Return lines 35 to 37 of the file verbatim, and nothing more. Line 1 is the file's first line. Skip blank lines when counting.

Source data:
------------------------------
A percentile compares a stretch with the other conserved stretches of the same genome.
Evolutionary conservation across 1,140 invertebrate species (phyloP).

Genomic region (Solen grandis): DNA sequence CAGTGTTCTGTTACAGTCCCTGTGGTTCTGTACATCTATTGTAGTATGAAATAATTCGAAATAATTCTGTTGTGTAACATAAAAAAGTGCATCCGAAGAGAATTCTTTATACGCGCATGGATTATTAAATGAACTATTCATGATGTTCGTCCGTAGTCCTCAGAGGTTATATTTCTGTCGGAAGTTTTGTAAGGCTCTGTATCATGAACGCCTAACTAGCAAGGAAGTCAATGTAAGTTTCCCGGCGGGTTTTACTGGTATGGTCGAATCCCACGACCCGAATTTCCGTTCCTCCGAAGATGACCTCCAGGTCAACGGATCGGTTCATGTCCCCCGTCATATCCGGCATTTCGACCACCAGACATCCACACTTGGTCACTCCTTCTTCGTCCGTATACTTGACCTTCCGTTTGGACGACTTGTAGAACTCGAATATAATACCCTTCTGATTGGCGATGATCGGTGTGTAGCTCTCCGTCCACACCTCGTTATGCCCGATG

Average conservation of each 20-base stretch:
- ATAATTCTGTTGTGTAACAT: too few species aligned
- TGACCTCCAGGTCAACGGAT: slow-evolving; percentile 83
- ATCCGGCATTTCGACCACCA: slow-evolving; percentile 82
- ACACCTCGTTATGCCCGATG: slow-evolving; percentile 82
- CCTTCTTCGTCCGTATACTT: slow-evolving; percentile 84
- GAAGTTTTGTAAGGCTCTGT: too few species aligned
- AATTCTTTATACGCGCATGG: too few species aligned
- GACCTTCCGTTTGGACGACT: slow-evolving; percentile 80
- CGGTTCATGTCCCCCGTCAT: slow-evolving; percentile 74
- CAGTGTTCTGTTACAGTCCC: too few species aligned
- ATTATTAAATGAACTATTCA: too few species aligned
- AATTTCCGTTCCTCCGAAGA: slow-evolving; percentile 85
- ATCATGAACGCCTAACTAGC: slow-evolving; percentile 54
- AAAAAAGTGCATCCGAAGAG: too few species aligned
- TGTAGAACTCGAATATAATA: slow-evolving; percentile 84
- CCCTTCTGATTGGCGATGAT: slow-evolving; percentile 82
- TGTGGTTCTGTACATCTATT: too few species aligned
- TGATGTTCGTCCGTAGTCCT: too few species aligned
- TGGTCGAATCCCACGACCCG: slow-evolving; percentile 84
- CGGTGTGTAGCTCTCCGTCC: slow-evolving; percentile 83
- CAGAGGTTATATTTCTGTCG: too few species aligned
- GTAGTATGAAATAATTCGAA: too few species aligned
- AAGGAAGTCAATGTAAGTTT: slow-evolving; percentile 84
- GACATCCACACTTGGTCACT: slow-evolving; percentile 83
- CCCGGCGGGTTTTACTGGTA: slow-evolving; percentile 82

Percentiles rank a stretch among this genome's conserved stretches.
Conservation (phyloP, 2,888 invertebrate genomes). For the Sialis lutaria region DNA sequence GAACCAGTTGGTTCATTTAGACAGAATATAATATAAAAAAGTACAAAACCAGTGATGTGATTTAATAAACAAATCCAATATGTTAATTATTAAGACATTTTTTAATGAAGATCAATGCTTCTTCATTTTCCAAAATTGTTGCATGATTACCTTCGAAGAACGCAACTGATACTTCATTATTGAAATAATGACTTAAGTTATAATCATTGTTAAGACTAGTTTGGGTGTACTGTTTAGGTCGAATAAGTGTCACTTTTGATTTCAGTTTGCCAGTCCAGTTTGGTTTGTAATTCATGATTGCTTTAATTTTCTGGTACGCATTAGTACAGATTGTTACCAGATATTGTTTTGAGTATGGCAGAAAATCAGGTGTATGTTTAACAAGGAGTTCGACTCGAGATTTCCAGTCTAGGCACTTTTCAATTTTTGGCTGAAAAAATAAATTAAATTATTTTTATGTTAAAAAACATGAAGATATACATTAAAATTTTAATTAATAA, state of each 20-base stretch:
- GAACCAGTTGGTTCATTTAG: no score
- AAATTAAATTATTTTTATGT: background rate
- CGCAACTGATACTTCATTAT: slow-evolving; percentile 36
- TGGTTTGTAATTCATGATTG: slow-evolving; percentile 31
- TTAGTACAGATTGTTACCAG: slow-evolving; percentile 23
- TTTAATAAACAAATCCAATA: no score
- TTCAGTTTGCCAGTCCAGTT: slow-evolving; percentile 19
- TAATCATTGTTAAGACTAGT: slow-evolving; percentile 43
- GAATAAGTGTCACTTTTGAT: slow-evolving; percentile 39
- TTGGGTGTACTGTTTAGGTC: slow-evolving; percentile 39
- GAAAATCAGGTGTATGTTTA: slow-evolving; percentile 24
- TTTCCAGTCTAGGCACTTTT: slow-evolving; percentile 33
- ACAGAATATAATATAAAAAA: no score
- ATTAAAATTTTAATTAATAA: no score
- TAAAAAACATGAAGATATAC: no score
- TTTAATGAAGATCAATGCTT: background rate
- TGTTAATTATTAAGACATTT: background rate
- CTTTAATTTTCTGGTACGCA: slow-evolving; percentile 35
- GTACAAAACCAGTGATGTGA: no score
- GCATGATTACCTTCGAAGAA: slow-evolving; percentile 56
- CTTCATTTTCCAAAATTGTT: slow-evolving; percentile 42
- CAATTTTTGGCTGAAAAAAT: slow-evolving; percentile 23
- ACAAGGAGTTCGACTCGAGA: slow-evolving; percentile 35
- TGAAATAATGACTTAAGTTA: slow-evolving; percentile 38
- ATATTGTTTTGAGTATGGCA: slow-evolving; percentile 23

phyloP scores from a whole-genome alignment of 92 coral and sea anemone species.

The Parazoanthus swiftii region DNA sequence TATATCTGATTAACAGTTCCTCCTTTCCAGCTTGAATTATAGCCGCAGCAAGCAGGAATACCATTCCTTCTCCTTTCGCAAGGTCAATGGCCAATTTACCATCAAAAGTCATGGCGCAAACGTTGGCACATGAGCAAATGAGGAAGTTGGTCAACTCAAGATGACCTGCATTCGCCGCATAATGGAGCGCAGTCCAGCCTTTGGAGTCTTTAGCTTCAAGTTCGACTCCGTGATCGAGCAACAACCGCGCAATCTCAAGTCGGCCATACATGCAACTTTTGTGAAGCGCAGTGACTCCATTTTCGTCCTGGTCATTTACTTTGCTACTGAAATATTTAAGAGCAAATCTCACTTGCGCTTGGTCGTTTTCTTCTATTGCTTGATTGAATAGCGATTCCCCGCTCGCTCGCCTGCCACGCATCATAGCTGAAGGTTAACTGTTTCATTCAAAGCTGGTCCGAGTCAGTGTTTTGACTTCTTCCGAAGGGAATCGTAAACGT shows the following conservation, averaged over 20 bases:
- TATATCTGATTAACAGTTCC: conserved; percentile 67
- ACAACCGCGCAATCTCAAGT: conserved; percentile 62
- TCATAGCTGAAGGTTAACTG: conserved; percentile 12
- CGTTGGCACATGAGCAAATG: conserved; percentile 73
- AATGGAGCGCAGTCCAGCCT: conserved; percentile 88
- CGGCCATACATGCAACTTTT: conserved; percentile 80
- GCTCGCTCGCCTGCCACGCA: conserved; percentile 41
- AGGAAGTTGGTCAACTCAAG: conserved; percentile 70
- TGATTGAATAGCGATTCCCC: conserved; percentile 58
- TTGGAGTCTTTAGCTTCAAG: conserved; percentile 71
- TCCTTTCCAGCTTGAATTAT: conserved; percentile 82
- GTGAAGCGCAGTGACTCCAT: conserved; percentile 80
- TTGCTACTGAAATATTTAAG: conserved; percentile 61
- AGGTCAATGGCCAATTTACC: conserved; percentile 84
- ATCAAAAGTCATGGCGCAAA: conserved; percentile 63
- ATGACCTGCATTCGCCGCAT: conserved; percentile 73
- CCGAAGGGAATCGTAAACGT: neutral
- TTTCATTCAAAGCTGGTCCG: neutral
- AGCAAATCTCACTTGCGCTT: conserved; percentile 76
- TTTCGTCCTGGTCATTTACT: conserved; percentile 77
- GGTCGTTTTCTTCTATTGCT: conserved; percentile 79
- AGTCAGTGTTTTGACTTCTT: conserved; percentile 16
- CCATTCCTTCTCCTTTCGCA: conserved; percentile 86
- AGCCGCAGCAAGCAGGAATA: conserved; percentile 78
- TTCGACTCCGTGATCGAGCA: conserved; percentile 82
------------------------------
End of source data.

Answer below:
- TGGTTTGTAATTCATGATTG: slow-evolving; percentile 31
- TTAGTACAGATTGTTACCAG: slow-evolving; percentile 23
- TTTAATAAACAAATCCAATA: no score